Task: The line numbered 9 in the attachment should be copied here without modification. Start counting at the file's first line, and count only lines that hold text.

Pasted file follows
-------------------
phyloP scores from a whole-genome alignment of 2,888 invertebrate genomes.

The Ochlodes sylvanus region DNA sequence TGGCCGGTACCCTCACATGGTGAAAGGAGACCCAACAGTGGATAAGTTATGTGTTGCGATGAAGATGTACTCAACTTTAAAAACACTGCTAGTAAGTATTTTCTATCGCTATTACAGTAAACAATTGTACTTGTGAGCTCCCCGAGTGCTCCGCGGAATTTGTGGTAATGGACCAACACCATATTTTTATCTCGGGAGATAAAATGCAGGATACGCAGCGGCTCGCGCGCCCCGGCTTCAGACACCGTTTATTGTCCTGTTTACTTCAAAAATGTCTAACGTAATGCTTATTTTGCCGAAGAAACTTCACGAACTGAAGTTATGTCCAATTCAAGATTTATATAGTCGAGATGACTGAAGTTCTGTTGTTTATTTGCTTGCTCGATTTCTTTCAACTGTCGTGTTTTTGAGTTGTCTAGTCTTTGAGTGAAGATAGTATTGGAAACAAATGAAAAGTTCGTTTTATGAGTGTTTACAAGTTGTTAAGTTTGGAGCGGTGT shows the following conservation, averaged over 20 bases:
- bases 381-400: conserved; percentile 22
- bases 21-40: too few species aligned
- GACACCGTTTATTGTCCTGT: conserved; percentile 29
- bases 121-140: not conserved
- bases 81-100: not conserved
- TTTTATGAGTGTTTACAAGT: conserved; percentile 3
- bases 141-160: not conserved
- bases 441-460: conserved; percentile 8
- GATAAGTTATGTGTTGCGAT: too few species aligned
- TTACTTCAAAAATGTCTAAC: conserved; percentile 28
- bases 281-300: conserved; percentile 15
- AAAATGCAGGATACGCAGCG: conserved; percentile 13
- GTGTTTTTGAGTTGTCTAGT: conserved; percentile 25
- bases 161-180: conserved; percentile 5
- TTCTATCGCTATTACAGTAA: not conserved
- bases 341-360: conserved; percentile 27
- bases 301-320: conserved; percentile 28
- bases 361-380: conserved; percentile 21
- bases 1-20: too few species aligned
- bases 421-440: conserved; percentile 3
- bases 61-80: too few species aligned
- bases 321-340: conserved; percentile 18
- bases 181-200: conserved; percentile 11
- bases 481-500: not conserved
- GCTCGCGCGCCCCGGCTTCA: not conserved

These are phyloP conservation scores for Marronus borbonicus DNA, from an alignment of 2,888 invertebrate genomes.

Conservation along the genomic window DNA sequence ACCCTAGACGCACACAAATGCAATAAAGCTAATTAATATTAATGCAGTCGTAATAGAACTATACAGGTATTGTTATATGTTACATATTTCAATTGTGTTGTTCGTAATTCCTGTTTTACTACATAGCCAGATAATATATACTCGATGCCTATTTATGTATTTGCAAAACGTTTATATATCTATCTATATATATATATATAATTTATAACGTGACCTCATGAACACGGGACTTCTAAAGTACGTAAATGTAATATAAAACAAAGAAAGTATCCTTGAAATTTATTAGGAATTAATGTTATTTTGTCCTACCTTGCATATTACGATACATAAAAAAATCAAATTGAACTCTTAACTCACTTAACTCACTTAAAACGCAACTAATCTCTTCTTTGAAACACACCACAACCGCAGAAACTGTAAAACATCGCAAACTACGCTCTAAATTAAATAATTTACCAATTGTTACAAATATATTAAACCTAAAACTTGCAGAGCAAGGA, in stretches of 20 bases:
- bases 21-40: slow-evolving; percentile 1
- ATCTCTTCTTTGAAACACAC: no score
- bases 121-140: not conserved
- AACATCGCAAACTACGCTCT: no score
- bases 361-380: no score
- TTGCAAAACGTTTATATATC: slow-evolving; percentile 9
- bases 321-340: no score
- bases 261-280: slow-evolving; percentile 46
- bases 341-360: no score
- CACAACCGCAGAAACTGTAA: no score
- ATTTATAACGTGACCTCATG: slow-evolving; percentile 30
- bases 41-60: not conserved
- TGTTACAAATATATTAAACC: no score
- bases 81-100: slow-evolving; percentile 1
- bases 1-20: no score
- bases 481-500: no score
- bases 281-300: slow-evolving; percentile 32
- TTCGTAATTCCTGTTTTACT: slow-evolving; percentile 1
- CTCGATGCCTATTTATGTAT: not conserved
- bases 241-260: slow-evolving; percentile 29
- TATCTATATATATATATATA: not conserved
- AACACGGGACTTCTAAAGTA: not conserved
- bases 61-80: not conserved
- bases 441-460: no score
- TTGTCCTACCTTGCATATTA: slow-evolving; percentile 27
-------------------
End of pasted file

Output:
- bases 141-160: not conserved